Ryan Scott Ottney
PDT Staff Writer
Tim Lawrence has been out of town visiting family. As he packed up his vehicle Thursday to come back home to Portsmouth, he looked around one last time. The town sure didn’t look the same as it did when he arrived, and Lawrence said he will never forget the days he spent this week in Oklahoma City.
Lawrence headed out to Oklahoma to help his brother remodel a house for his niece. On Monday, Lawrence was watching the news at his brother’s house when the first tornado siren sounded. The house has no basement, he said, so when his brother and his brother’s wife returned home from work, they decided to drive to the storm cellar at their father’s house.
The second siren screamed as they made the harrowing drive to their father’s house, racing through the street with the tornado right in front of them.
“We were heading straight for the tornado and we made it just in time to get into his storm cellar,” Lawrence said.
Not everyone in the house went to the cellar, he said. His father decided to stay inside the house, seeking safety in the bathtub.
“He said ‘If it gets me, it gets me’,” Lawrence said. “My brother tried to coax dad out of the bathroom, but it wasn’t going to happen so he came and he started lowering the cellar. He took one last look and the tornado was two houses away.”
The three of them sat on a couch in the cellar waiting for the storm to pass. This was the second tornado in two days, he said. The first one, on Sunday, missed them by only a half-hour. When this one hit on Monday, it was much larger than the first and it landed right on top of them. Lawrence said the sound of the tornado as it passed above was like five freight trains tearing through the house.
All the while, he knew his father was still up there and he was alone.
“There was an air pressure thing, like being on an airplane. We had to open our mouths to equalize the pressure,” Lawrence said. “When we were sure it was gone, we lifted the door and found out it was blocked by a tree that had fallen onto it. We found a humidifier at the bottom of the cellar and my brother put his all to it and held the door open enough for me to get the humidifier wedged in the door to hold it open so we could crawl out.”
Houses all up and down the street and on either side of his father’s house, were completely destroyed. He said it looked like a war zone, cars were tossed into trees and those trees were stripped of their bark. Miraculously, his father’s house only lost part of its roof.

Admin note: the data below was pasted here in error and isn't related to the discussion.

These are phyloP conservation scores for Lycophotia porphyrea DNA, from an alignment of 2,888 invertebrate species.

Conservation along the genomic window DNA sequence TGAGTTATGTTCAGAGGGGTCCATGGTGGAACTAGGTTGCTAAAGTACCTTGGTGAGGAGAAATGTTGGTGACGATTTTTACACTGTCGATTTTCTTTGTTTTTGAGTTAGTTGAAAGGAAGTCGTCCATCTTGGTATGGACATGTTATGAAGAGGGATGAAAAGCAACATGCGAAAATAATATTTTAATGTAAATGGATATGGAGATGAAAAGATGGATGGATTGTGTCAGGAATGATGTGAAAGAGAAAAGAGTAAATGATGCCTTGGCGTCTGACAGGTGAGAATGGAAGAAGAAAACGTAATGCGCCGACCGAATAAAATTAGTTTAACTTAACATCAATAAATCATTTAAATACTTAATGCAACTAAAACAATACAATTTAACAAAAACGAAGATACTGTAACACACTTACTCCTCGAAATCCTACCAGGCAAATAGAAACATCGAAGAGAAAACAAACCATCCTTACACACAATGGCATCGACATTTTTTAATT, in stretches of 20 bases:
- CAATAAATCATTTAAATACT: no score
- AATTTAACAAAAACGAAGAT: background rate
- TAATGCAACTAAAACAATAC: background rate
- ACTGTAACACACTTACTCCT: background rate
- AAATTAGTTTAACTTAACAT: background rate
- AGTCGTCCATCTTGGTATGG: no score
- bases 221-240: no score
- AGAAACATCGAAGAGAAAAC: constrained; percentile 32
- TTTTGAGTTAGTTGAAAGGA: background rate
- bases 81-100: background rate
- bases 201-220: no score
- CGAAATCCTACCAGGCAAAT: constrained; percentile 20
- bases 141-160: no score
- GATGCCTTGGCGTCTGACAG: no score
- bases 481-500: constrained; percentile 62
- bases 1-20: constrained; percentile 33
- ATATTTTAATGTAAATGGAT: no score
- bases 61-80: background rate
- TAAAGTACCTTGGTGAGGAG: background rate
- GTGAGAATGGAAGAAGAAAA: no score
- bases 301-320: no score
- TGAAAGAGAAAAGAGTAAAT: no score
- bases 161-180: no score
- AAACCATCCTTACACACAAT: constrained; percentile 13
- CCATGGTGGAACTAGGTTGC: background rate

“We crawled out into broken glass, and dad didn’t even have a scratch on him,” he said.
Neighbors were walking up and down the street helping each other, he said, stepping over downed power lines and utility polls. He could hear gunshots echoing nearby, as neighbors mercifully killed their severely wounded pets. He walked up 19th Street and saw the crumbled remains of Briarwood Elementary School.
“My brother said, ‘Let’s go see if I still have a house,’ and he did. But on the other end of his street, there are some people that don’t have house anymore,” Lawrence said.
Back home, in Portsmouth, his wife Kay could only watch the news helplessly from a thousand miles away and hope that her husband and family was safe. When she was finally able to reach him on his cell phone, she said she didn’t have much to say.
“I mostly just let him talk. He was pretty upset,” she said. “I was very relieved that everybody was OK.”
The storm killed 24 people — including nine children — and damages are estimated to reach $2 billion. Emergency centers have been set up throughout the community in Oklahoma, and utility companies were working quickly to restore power as Lawrence packed up the car Thursday and began the 20-hour drive back to Portsmouth. His father has decided not to rebuild his damaged house, and will be staying with his brother for a while.
The house he went there to remodel, he said, suffered only minor damages.
Ryan Scott Ottney may be reached at 740-353-3101, ext. 287, or firstname.lastname@example.org. For breaking news, follow Ryan on Twitter @PDTwriter.